US, Australia see key role for India in Indo-Pacific security
- The matter figured in a meeting between US secretary of state Mike Pompeo and defence secretary Mark Esper and their Australian counterparts Marise Payne and Linda Reynolds in Washington on Tuesday, with a joint statement issued by the two sides making several references to India’s role in the Indo-Pacific.
- The US and Australia also expressed serious concerns about China’s “recent coercive and destabilising actions across the Indo-Pacific”, and the two countries said the Covid-19 pandemic has “created incentives for some actors to pursue strategic gains in ways that undermine the rules-based international order and regional stability”.
- The development comes at a time when India is set to include Australia in the Malabar naval exercise that it conducts with the US and Japan, and against the backdrop of the months-old border standoff with China.
- The US-Australia joint statement said the Indo-Pacific remains the focus of their alliance and that two countries are “working side-by-side, including with Asean, India, Japan, the Republic of Korea, and Five Eyes partners, to strengthen our networked structure of alliances and partnerships to maintain a region that is secure, prosperous, inclusive, and rules-based”.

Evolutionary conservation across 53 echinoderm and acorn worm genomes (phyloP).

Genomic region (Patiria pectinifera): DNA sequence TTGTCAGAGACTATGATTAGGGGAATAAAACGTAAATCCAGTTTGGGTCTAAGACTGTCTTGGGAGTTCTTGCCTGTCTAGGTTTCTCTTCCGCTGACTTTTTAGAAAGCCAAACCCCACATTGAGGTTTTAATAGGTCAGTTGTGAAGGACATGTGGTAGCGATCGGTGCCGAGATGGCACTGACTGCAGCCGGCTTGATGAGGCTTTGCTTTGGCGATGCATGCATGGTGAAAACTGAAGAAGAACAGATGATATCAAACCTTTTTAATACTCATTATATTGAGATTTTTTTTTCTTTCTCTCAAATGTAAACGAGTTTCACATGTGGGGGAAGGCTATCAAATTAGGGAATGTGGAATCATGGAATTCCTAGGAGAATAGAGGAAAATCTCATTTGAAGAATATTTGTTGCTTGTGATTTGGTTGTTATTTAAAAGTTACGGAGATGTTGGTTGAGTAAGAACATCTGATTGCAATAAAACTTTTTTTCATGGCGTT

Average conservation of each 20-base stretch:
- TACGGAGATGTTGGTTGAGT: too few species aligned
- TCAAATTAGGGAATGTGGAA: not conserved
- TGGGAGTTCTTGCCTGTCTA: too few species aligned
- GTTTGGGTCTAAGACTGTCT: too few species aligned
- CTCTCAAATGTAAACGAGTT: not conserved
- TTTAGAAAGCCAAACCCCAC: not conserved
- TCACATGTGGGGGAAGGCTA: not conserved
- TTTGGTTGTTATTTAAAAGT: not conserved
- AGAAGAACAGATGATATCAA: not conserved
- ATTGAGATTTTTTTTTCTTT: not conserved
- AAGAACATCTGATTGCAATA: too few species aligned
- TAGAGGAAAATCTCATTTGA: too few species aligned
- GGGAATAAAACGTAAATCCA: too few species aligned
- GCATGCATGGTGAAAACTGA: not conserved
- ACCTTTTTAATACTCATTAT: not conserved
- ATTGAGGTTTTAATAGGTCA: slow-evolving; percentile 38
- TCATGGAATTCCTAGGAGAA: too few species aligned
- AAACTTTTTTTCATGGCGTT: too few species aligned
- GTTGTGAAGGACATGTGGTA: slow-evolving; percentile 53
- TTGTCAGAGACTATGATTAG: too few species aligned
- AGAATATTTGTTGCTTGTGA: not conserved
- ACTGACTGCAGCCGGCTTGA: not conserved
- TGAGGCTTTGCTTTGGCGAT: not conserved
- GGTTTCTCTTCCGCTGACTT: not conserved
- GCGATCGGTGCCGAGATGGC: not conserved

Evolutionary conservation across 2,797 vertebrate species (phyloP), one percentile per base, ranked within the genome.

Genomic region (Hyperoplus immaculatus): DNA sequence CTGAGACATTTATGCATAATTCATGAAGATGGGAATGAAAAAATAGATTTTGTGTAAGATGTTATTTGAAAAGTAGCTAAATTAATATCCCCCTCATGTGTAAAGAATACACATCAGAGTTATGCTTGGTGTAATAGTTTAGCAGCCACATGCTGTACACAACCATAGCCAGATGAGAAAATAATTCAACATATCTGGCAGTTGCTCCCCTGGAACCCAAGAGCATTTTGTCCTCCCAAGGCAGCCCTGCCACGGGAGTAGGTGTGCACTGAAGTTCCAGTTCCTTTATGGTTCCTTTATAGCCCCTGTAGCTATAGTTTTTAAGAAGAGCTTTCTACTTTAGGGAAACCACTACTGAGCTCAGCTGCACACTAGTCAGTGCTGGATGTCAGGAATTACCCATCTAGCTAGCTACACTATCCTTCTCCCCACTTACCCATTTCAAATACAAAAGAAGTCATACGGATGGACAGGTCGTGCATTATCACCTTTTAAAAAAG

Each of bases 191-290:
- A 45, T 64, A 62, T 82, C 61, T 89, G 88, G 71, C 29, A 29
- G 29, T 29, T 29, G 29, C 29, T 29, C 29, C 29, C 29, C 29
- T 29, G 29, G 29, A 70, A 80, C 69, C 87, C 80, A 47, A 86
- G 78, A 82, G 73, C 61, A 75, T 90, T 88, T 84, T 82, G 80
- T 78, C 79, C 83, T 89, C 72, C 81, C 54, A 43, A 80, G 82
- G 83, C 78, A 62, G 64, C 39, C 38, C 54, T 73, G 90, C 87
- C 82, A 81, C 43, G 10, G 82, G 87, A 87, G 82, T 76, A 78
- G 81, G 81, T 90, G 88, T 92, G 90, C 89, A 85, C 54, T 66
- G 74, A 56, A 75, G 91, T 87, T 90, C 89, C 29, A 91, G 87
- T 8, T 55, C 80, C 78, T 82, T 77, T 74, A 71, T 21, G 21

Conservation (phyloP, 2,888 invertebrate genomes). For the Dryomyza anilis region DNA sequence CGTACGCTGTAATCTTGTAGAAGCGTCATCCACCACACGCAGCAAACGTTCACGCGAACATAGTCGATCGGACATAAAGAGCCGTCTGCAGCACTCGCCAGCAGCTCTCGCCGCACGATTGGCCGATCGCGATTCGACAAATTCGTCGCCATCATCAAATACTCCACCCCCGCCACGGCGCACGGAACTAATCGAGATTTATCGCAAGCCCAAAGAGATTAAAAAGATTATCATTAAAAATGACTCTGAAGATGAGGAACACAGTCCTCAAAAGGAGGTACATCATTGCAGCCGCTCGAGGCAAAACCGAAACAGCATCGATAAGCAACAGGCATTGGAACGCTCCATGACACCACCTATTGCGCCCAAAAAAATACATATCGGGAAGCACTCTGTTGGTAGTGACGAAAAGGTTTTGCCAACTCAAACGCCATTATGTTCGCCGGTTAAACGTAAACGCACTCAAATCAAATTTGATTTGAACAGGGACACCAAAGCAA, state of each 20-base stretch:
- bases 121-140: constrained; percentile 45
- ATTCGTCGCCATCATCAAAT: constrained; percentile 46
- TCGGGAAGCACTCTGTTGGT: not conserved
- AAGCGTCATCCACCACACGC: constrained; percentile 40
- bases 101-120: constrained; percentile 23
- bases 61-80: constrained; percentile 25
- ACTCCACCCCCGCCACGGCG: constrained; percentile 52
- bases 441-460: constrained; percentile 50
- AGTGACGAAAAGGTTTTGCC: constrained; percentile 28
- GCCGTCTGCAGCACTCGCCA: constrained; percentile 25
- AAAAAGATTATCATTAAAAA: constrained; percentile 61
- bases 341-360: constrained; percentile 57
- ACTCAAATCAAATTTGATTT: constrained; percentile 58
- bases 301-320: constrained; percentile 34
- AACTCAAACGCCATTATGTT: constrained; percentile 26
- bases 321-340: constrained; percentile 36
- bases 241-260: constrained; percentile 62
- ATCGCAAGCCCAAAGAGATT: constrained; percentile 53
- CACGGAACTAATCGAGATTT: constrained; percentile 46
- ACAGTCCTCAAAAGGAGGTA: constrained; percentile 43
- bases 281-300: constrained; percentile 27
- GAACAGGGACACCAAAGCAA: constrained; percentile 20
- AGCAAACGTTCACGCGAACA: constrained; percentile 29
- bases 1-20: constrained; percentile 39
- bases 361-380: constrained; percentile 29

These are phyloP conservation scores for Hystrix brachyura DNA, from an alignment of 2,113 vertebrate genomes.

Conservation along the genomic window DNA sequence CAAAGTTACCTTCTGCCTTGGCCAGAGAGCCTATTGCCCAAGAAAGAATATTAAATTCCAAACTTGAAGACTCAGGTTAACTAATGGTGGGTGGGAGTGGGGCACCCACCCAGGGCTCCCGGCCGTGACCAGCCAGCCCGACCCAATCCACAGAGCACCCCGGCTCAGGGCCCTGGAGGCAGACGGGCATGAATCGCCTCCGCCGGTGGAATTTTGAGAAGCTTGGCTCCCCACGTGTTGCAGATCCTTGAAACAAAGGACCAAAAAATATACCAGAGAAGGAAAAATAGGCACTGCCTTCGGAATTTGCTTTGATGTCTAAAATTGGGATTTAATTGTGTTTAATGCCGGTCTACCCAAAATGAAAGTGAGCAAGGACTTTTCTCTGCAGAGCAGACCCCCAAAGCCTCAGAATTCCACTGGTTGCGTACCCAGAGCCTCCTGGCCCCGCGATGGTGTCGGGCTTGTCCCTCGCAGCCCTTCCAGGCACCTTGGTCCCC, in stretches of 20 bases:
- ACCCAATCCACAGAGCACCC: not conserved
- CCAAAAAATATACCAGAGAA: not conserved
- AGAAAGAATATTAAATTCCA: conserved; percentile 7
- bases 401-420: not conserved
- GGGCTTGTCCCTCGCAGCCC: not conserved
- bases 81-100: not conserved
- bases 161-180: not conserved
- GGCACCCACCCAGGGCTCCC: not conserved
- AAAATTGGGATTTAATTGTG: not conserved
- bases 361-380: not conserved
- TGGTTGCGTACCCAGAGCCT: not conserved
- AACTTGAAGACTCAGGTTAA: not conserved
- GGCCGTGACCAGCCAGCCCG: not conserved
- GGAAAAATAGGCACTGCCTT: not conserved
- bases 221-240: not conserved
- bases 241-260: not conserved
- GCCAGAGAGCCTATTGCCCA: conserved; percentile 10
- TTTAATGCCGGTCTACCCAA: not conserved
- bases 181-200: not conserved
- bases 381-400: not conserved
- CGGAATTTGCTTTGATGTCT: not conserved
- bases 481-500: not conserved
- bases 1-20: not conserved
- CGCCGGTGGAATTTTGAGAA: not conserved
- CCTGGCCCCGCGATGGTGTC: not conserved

- On the issue of regional coordination, the two countries said they are committed to “trilateral dialogues with Japan and Quad consultations with Japan and India”, and were looking forward to further ministerial meetings of these forums.
- The Quadrilateral security dialogue or Quad, which includes India, Australia, Japan and the US, was upgraded to the ministerial level last September. China has often expressed its opposition to the group, though India has said it is not aimed at any country.
- The US and Australia also referred to bilateral defence cooperation such as the joint naval activity by their warships in the South China Sea, and said they are committed to “pursue increased and regularised maritime cooperation in the region, as well as the Indian Ocean, bilaterally and in concert with other likeminded and regional partners”.
- The Hindustan Shipyard Limited (HSL) is going ahead with which Turkish shipyard partner after signing a contract with them for technical collaboration for enabling the shipyard to build five fleet support ships?
- Inebolu Shipyard
- Anadolu shipyard
- Su Marine Yachts Shipyard
- Gölcük Naval Shipyard
- The “Quad” includes:
- Japan, Australia, UK, USA
- India, Japan, USA, UK
- India, Japan, USA, Australia
- USA, UK, Australia, Japan